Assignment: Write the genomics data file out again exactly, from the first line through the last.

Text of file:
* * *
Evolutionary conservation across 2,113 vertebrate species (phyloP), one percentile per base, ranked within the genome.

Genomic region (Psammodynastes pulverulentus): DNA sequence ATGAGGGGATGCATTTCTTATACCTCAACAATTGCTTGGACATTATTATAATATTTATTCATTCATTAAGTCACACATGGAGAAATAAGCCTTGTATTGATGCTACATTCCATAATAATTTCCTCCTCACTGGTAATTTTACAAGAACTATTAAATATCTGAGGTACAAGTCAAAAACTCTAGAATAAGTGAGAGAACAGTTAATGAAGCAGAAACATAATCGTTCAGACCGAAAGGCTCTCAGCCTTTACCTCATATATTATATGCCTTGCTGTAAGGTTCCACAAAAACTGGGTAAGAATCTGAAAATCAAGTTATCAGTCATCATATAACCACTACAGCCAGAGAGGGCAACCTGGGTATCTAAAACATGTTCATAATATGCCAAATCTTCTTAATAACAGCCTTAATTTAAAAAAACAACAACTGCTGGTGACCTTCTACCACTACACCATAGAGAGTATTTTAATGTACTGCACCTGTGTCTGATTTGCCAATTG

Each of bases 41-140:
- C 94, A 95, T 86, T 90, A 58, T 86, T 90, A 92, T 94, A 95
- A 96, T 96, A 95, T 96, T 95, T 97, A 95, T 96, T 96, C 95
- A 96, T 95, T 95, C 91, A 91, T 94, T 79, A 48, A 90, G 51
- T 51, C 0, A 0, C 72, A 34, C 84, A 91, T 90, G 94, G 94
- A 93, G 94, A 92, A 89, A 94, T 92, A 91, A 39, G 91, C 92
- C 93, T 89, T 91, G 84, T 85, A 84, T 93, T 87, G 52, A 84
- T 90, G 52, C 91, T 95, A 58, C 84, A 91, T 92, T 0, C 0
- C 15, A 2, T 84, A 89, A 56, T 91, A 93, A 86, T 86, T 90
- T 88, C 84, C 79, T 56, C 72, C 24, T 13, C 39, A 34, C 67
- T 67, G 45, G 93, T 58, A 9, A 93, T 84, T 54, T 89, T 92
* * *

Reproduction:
Evolutionary conservation across 2,113 vertebrate species (phyloP), one percentile per base, ranked within the genome.

Genomic region (Psammodynastes pulverulentus): DNA sequence ATGAGGGGATGCATTTCTTATACCTCAACAATTGCTTGGACATTATTATAATATTTATTCATTCATTAAGTCACACATGGAGAAATAAGCCTTGTATTGATGCTACATTCCATAATAATTTCCTCCTCACTGGTAATTTTACAAGAACTATTAAATATCTGAGGTACAAGTCAAAAACTCTAGAATAAGTGAGAGAACAGTTAATGAAGCAGAAACATAATCGTTCAGACCGAAAGGCTCTCAGCCTTTACCTCATATATTATATGCCTTGCTGTAAGGTTCCACAAAAACTGGGTAAGAATCTGAAAATCAAGTTATCAGTCATCATATAACCACTACAGCCAGAGAGGGCAACCTGGGTATCTAAAACATGTTCATAATATGCCAAATCTTCTTAATAACAGCCTTAATTTAAAAAAACAACAACTGCTGGTGACCTTCTACCACTACACCATAGAGAGTATTTTAATGTACTGCACCTGTGTCTGATTTGCCAATTG

Each of bases 41-140:
- C 94, A 95, T 86, T 90, A 58, T 86, T 90, A 92, T 94, A 95
- A 96, T 96, A 95, T 96, T 95, T 97, A 95, T 96, T 96, C 95
- A 96, T 95, T 95, C 91, A 91, T 94, T 79, A 48, A 90, G 51
- T 51, C 0, A 0, C 72, A 34, C 84, A 91, T 90, G 94, G 94
- A 93, G 94, A 92, A 89, A 94, T 92, A 91, A 39, G 91, C 92
- C 93, T 89, T 91, G 84, T 85, A 84, T 93, T 87, G 52, A 84
- T 90, G 52, C 91, T 95, A 58, C 84, A 91, T 92, T 0, C 0
- C 15, A 2, T 84, A 89, A 56, T 91, A 93, A 86, T 86, T 90
- T 88, C 84, C 79, T 56, C 72, C 24, T 13, C 39, A 34, C 67
- T 67, G 45, G 93, T 58, A 9, A 93, T 84, T 54, T 89, T 92